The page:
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Saturday, June 16, 2007

Court sets "modest, reasonable limit" on unions

In a rebuke to the coercive tactics of Big Labor, the Supreme Court ruled yesterday that states may require unions to get permission from nonmembers before using their dues money for political activities. The decision is especially timely, given that next week Senate Democrats are scheduled to vote to eliminate secret-ballot elections for union organizing.

Yesterday's decision stems from a suit in Washington state, where voters in 1992 adopted a paycheck protection measure that said employees must actively assent to having their mandatory dues spent on politics. The Washington Education Association - the main teachers union - claimed the law violated its free speech rights under the Constitution, and the creative Washington Supreme Court struck the law down. The U.S. Supremes disagreed, and then some.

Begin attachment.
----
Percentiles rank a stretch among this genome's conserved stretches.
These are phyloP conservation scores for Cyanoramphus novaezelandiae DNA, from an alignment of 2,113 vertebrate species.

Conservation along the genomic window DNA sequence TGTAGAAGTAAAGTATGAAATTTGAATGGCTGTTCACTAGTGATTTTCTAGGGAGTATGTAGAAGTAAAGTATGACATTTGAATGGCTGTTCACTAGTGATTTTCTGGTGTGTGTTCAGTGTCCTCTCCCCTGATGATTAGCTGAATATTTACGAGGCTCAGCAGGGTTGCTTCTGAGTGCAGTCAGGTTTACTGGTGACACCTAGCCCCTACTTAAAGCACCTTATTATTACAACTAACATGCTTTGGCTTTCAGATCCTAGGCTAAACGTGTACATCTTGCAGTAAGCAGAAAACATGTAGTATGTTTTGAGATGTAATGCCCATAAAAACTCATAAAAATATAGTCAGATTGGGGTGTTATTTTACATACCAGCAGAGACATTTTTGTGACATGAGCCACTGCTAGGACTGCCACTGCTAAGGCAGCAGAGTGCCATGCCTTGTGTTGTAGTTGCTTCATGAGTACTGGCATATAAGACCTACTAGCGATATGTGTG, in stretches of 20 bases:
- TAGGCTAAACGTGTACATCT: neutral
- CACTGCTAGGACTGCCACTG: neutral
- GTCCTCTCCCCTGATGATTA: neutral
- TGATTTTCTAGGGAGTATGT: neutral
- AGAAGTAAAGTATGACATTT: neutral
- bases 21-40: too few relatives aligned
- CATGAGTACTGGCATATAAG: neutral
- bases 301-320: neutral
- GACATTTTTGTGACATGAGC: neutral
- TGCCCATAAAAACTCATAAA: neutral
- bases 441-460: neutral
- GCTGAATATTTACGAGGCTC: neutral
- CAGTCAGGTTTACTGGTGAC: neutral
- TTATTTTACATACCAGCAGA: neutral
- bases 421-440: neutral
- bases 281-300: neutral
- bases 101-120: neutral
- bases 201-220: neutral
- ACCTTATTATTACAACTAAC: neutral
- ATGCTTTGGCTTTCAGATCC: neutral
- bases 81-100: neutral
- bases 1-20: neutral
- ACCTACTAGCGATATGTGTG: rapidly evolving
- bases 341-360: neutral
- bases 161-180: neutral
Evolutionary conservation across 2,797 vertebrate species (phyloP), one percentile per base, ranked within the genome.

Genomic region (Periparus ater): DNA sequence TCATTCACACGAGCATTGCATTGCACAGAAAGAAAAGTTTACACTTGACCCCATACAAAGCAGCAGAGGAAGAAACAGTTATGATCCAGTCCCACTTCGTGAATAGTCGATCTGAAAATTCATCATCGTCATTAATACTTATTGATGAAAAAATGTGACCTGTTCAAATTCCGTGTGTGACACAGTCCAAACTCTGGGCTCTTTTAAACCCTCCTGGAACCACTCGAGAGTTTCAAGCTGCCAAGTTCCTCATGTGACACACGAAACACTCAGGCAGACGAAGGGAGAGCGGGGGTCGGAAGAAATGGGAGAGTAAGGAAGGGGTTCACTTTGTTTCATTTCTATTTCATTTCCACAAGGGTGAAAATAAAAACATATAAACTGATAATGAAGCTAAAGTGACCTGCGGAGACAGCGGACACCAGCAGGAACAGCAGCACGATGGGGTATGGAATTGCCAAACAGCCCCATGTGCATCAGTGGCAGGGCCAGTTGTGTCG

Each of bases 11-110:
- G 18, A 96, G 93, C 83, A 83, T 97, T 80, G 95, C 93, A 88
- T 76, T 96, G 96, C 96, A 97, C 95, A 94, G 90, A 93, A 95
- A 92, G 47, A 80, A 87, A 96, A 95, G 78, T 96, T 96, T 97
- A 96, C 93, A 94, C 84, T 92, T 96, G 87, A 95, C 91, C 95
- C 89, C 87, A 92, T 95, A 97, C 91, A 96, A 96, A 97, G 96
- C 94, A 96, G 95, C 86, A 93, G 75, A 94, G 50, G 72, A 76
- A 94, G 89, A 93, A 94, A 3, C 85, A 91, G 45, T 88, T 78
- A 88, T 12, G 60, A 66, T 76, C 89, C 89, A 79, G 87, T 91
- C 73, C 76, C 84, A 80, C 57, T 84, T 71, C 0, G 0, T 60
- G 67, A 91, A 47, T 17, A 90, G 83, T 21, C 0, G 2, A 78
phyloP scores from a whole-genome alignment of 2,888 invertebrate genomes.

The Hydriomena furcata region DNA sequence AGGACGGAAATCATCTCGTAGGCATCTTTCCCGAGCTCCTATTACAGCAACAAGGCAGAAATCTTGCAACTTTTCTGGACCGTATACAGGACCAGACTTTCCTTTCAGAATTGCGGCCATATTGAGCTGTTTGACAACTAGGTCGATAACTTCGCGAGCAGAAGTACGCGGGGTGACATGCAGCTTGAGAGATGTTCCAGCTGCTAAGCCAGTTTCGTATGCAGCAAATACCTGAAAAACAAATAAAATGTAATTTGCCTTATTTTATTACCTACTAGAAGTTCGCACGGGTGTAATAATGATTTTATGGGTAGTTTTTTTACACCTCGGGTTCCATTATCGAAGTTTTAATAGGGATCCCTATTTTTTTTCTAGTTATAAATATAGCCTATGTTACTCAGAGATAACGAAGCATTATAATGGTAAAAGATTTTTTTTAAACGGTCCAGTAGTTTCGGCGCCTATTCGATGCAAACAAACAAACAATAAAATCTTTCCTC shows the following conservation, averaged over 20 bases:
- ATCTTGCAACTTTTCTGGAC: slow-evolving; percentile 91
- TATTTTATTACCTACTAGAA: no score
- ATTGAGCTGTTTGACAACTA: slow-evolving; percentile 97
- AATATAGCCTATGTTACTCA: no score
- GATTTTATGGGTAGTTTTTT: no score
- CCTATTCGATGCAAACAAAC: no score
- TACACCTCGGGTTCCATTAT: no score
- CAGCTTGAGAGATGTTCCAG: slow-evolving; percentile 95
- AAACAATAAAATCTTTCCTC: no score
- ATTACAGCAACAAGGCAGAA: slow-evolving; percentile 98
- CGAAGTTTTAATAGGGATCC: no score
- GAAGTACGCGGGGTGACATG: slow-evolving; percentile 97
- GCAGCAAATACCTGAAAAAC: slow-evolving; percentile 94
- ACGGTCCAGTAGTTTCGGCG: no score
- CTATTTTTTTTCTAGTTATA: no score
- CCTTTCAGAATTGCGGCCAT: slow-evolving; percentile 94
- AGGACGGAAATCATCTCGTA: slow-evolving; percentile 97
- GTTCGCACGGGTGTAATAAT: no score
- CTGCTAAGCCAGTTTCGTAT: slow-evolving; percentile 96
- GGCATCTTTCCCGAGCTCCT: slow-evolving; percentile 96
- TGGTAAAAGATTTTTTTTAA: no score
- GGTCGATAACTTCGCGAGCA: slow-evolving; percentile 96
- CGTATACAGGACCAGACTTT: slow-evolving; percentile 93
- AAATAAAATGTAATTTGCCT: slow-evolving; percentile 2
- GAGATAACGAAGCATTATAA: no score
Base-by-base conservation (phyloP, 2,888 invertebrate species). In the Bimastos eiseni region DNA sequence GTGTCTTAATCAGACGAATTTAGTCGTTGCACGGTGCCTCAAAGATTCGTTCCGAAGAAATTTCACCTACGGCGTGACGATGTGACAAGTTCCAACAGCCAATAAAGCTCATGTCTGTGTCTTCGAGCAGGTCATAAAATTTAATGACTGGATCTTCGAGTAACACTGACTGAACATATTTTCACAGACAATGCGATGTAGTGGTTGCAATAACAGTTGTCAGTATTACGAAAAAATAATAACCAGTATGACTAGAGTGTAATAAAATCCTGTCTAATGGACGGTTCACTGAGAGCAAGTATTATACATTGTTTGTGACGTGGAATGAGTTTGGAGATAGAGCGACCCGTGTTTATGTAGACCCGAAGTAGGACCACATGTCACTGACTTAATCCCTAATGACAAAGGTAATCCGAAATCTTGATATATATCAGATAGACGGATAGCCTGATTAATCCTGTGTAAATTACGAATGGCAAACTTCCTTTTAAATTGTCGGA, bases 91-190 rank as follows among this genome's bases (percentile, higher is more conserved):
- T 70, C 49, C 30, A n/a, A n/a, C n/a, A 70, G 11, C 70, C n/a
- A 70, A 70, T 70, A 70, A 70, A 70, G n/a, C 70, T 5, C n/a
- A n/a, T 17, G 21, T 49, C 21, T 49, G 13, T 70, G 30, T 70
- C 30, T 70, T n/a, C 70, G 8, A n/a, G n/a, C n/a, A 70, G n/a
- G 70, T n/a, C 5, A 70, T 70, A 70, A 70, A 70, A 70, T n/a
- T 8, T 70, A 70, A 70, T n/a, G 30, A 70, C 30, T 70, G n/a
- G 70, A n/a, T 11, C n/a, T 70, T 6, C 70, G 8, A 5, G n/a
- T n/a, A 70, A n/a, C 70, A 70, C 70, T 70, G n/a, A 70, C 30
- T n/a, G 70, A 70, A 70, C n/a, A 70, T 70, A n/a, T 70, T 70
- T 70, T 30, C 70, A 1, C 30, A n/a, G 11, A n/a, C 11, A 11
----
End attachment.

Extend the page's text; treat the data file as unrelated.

Writing for a unanimous majority, Justice Antonin Scalia said flatly that the law "does not violate the First Amendment" and that "unions have no constitutional entitlement to the fees of nonmember employees." Justice Scalia said this "modest limitation" on how unions can spend dues is perfectly reasonable, especially given that states could go much further and ban the collection of dues altogether if they chose. The ruling won't make much of a dent in union coffers, since they can still compel dues from nonmembers for collective bargaining. But about 20 states have laws similar in concept to Washington's, so this ruling could have some impact nationwide.

As more U.S. workers have refused to join unions, Big Labor has become more reliant on coercion, and Democrats are trying to make that arm-twisting easier. House Speaker Nancy Pelosi made passing the union organizing law - which goes by the wonderfully inaccurate Employee Free Choice Act - one of her first orders of business earlier this year. Senate Democrats are expected to follow suit. President Bush has vowed to veto the bill, but it's also encouraging that the Supreme Court has now rejected this union ploy of dues coercion disguised as "free speech."

(wsj.com)